If personnel is policy, then biography matters, and work ethic matters, and character matters. Without going into too much detail at this point, I want to talk about the transformation that I’ve undergone in the last 18 months or so.
The photos nearby tell a bit of the tale. The photo on the left shows me and my belly in July 2014. That was a natural development, the result of being married for almost three decades, raising six kids, working, eating the typical American diet. The photo on the right shows me about a month ago – 20 lbs trimmer, while having added a lot of muscle. (Which means that I lost more than 20 lbs of fat!)
What the photos don’t show is the sorrow and grief I experienced when my wife died in June 2015, and that I experienced for much of the year afterward. I started walking a lot to try to ease the pain – I have always walked a lot – but there was no easing the grief except through time, and even that has its ups and downs.
I joined a gym in October that year. For a while I worked out in the evenings; after a few months, I switched to 5:00 am workouts. There are fewer people in the gym during those times, and it’s easier to stay on a regular schedule.
More recently, I’ve been on a kind of “Younger Next Year” plan – working out or doing some form of walking and jogging six days per week. According to the authors, “six days a week” is the only way (and the best way) to maintain and even improve your quality of life as you enter into your 50’s and beyond.
Nothing comes easy in life, it seems. Still, it is possible to say with Tennyson’s Ulysses:
Tho’ much is taken, much abides; and tho’
We are not now that strength which in old days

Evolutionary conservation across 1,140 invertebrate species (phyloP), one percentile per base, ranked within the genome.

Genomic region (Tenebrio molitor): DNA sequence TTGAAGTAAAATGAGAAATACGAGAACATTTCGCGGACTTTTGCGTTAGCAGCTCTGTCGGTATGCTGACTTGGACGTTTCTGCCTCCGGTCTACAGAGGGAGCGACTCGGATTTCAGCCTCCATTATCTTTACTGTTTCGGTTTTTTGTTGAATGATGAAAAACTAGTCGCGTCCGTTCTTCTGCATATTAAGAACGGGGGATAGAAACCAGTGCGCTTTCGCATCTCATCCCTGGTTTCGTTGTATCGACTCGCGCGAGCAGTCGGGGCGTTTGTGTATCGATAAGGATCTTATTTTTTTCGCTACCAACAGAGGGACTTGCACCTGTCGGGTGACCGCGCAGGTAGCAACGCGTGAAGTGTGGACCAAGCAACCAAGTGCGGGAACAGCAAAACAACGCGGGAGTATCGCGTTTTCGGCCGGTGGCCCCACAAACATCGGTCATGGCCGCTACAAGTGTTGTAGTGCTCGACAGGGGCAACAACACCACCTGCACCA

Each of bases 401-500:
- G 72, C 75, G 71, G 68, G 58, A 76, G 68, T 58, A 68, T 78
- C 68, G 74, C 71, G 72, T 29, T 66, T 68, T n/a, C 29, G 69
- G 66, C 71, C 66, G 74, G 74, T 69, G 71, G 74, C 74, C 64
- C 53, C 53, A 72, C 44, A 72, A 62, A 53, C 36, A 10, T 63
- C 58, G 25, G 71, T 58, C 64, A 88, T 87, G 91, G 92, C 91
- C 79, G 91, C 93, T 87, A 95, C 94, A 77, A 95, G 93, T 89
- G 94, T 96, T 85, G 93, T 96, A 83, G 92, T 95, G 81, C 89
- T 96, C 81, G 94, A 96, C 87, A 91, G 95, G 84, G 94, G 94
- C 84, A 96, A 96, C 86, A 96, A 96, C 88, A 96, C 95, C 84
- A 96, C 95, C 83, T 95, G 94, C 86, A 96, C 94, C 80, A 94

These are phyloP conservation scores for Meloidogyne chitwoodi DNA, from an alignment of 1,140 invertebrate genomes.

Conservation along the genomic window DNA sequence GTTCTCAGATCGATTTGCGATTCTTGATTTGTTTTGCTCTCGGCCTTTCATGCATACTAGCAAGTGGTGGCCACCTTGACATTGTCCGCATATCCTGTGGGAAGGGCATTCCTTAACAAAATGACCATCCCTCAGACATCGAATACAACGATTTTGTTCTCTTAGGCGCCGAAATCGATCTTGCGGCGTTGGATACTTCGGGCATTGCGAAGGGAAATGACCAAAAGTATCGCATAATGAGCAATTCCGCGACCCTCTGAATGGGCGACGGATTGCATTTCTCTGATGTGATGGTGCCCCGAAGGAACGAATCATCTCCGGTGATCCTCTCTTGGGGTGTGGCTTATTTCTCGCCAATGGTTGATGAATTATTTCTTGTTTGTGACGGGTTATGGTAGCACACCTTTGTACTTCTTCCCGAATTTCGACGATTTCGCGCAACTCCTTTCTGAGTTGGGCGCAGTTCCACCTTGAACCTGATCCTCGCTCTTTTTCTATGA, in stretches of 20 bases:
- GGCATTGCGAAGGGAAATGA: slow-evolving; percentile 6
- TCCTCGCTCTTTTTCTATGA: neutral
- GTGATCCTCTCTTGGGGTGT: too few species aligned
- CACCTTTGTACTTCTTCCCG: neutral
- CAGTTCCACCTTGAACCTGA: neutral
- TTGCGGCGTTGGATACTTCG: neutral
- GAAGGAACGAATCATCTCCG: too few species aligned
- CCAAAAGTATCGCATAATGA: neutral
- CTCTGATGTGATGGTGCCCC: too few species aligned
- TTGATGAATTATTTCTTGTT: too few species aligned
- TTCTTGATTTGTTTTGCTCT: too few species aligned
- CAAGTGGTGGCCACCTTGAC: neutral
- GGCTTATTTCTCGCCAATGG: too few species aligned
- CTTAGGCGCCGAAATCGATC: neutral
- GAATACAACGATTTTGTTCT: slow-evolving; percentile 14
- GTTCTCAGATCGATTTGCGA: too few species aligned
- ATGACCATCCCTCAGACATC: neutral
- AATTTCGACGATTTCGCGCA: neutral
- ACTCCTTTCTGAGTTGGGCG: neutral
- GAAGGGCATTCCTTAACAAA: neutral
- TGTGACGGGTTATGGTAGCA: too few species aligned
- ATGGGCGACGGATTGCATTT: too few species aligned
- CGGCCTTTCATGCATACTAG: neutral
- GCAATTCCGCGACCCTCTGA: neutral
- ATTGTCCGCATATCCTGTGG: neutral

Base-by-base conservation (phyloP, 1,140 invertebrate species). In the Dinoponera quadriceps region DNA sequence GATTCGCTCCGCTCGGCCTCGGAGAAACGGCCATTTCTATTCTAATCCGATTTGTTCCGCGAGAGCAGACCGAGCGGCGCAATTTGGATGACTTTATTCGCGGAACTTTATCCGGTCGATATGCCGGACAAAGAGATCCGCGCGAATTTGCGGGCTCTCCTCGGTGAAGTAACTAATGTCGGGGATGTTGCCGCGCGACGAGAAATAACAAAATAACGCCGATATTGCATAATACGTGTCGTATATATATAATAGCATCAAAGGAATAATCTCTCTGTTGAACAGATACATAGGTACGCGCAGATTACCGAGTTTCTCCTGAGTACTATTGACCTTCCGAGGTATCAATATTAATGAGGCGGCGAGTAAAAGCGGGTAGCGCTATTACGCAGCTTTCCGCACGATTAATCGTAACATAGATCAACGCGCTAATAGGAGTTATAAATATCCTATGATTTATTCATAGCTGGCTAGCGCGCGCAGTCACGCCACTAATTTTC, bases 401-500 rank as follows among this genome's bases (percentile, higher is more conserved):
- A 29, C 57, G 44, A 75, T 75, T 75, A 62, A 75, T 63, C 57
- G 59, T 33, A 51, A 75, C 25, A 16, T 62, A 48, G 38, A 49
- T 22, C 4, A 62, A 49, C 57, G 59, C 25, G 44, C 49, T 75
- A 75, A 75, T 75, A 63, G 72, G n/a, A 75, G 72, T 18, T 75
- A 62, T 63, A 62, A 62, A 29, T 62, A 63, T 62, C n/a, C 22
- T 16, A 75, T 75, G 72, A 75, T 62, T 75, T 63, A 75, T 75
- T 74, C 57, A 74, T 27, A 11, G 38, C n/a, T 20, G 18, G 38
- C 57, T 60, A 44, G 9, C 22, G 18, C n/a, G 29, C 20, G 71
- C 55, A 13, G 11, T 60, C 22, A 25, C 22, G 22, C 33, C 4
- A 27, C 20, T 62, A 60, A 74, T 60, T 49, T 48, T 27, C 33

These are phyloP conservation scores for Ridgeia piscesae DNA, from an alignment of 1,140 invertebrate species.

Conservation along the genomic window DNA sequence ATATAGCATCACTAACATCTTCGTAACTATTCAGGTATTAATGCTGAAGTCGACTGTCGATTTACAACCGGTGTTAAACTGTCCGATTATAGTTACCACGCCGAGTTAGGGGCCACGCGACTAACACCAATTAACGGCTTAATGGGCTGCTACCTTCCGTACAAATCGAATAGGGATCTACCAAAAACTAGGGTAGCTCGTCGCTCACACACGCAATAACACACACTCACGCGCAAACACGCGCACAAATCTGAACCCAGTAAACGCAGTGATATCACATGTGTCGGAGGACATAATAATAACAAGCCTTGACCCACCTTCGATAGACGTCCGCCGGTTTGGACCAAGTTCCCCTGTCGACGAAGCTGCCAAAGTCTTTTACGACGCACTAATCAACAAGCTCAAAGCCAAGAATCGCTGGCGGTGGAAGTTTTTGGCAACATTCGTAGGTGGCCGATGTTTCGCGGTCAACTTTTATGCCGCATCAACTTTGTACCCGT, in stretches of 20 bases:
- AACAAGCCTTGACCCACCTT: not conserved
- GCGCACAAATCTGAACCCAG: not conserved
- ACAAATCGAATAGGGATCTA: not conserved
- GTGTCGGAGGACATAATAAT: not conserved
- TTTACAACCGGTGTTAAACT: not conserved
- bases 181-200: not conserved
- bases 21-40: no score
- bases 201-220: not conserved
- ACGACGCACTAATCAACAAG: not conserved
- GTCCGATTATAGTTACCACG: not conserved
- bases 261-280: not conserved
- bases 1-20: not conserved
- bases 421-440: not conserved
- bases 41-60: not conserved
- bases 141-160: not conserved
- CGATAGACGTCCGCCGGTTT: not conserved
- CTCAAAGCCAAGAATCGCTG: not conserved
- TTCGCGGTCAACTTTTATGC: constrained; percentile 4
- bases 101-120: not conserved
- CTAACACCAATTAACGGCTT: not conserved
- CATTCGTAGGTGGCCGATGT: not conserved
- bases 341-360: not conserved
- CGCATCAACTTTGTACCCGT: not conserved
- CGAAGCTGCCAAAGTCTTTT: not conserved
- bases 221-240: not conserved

Moved earth and heaven, that which we are, we are;
One equal temper of heroic hearts,
Made weak by time and fate, but strong in will
To strive, to seek, to find, and not to yield.
5 thoughts on “If “personnel is policy” …”
First off John, allow me to express sincere sympathy over the loss of your wife in 2015. May the Lord continue bless every facet of your life with his omnipotent grace.
Given your expertise in early church history, I wondered what you might direct me to read that I may understand an accurate genesis of the RCC, knowing of the significant differences held between Protestants and Catholics. I recently heard from Kenneth Samples (Reasons to Believe) suggesting “The Christian Tradition: a history of the development of doctrine, vol1.” (in the words of at least one modern theologian, that body today has become an “apostate body”.) I suppose I am wondering if that’s an accurate descriptor since it’s inception?
I also suspect that many evangelicals et al feel the tension between that church’s ‘works of mercy’ around the world over against its (mal)treatment of believers, e.g., in Chiapas , Mexico.
Thanking you John if you have time to answer at your convenience. I appreciate your contributions to Triablogue.
Hi Barry, thanks for your kind comment. How do you mean, “an accurate genesis of the RCC”? It was of course a long process, with a lot of different things happening. The biggest was the uniquely Roman identity of the papacy, which claimed more and more authority, beginning primarily with the mid 300’s. I would not say it was “apostate since its inception”. More likely after the Reformation at the council of Trent.
Hi John, I am sorry to read of your wife’s passing. Your name actually popped up on a FB page where a group of us have gathered to discuss our journey with CMML. Would you be interested in joining the group? Your words have already been an encouragement to many of us. Adding you to my prayer list…
Meg, I am happy to talk with you and the group.
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